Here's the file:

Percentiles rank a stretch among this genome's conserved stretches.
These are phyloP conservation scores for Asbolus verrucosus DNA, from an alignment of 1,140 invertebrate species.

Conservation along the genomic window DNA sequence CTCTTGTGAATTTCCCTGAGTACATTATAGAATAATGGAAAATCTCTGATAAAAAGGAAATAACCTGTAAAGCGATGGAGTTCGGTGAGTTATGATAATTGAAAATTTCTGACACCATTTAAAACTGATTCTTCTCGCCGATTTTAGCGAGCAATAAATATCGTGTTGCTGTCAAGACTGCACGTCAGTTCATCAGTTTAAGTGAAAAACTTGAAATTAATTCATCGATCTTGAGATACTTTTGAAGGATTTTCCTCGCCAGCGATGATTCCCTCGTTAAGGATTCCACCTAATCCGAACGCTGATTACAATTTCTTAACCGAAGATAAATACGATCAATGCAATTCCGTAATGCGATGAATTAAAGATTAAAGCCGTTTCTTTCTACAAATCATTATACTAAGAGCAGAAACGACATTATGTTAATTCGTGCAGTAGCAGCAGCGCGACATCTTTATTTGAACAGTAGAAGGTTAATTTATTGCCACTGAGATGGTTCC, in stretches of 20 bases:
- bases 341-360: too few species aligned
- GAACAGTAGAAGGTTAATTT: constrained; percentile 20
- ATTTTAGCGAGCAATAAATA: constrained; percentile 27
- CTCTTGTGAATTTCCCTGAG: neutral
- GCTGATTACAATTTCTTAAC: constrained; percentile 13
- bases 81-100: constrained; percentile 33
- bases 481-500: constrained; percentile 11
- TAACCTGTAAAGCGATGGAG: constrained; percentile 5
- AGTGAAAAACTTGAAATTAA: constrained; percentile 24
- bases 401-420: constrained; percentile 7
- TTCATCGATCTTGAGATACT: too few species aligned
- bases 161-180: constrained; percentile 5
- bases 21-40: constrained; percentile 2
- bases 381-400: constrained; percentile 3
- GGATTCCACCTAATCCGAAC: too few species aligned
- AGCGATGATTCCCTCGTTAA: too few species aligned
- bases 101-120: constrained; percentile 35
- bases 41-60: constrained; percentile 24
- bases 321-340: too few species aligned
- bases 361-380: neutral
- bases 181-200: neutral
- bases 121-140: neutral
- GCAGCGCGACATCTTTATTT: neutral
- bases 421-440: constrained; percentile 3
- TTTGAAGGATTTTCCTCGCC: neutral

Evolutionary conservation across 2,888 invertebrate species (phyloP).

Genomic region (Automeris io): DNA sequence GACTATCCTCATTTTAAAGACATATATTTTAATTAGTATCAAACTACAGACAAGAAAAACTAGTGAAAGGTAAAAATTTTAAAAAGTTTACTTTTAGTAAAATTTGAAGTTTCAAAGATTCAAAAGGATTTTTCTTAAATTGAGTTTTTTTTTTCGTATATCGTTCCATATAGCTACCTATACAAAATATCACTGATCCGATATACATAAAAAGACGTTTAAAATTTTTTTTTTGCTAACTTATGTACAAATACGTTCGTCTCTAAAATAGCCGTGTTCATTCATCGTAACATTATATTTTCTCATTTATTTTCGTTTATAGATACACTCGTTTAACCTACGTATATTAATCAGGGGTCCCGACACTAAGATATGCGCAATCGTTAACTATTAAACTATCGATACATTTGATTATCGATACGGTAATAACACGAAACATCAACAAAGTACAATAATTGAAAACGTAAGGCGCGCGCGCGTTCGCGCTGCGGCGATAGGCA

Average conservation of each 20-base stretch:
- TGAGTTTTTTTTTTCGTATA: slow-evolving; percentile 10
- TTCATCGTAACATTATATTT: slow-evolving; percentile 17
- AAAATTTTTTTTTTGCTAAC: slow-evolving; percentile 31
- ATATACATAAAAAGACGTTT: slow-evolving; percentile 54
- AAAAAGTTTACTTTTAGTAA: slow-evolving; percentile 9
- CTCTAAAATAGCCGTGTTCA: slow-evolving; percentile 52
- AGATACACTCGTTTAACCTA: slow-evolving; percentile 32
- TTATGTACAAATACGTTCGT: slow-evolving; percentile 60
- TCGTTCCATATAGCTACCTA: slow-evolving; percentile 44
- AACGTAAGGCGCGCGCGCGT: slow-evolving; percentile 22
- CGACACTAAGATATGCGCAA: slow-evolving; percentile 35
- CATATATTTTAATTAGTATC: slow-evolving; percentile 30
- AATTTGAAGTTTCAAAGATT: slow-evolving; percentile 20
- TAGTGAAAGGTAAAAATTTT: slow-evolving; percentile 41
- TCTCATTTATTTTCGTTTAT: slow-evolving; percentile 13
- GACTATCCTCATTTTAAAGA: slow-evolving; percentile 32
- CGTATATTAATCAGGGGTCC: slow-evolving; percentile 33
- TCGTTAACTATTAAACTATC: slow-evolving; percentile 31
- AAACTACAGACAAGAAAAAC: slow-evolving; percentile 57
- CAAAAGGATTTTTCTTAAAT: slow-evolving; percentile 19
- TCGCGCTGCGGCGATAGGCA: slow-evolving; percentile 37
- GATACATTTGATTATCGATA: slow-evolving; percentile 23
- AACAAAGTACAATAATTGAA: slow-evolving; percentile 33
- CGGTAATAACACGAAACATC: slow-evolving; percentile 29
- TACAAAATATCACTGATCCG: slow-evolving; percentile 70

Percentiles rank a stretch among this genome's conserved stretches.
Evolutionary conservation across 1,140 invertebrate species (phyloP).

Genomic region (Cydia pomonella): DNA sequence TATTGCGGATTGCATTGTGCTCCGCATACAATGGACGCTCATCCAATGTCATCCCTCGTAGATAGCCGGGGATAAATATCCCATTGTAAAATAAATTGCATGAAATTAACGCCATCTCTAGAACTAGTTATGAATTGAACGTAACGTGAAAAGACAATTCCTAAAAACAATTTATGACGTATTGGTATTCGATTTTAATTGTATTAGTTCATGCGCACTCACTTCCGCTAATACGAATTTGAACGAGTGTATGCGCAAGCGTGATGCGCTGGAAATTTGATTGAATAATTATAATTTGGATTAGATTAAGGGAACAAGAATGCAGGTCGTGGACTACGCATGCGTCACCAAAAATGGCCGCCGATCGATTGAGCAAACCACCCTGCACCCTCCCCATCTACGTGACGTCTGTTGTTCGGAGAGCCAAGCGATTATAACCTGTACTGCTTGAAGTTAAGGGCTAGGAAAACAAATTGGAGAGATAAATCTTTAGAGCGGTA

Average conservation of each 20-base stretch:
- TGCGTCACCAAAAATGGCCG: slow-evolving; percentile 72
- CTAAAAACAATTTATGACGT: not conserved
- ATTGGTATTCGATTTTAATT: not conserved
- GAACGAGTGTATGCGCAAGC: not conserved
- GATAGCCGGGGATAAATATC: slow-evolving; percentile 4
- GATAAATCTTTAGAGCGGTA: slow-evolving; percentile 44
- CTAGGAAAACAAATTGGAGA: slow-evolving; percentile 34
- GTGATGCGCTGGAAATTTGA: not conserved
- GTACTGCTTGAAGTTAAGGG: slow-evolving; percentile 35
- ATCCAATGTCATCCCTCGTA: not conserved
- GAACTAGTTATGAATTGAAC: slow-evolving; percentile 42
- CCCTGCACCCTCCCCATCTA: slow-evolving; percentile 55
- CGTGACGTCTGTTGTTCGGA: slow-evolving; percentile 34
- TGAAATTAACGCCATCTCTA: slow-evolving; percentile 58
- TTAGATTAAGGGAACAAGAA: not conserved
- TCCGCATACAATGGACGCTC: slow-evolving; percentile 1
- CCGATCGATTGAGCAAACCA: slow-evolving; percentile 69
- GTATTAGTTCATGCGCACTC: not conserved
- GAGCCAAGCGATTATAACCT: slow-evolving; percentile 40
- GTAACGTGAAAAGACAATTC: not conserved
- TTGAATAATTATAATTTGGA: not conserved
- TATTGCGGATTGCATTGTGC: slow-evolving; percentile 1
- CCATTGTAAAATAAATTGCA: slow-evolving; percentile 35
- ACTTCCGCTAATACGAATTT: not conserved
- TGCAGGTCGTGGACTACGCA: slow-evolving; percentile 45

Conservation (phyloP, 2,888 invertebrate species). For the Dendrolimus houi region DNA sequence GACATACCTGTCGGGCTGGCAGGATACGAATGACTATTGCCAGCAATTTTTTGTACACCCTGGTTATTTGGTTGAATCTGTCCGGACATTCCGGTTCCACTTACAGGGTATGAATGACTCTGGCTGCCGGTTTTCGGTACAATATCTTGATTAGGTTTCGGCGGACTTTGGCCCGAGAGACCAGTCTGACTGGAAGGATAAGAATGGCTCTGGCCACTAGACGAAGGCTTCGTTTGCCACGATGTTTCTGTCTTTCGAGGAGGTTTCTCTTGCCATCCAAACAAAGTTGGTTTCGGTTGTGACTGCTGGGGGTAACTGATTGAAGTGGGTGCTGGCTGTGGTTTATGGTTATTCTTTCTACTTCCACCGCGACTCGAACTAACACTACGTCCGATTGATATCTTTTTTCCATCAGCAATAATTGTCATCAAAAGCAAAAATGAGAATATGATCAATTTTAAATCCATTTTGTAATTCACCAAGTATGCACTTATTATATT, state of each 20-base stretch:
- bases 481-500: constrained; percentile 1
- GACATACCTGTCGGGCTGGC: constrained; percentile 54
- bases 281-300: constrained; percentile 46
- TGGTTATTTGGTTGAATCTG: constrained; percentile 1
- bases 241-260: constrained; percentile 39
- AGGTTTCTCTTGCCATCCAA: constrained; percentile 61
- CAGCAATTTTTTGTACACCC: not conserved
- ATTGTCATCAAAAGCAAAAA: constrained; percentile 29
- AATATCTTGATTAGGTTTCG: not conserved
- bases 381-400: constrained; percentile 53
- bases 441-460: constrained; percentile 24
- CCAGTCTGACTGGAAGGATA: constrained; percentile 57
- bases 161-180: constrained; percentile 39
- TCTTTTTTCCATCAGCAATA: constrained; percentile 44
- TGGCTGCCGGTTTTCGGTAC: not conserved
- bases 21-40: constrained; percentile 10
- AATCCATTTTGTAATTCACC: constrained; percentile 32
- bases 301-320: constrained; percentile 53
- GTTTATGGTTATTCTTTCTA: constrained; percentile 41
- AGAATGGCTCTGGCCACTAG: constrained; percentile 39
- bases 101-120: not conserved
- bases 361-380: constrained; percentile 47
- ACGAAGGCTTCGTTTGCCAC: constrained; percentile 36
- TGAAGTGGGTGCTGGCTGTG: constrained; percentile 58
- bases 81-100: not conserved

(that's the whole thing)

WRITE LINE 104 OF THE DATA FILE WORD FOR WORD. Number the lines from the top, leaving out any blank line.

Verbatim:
- bases 301-320: constrained; percentile 53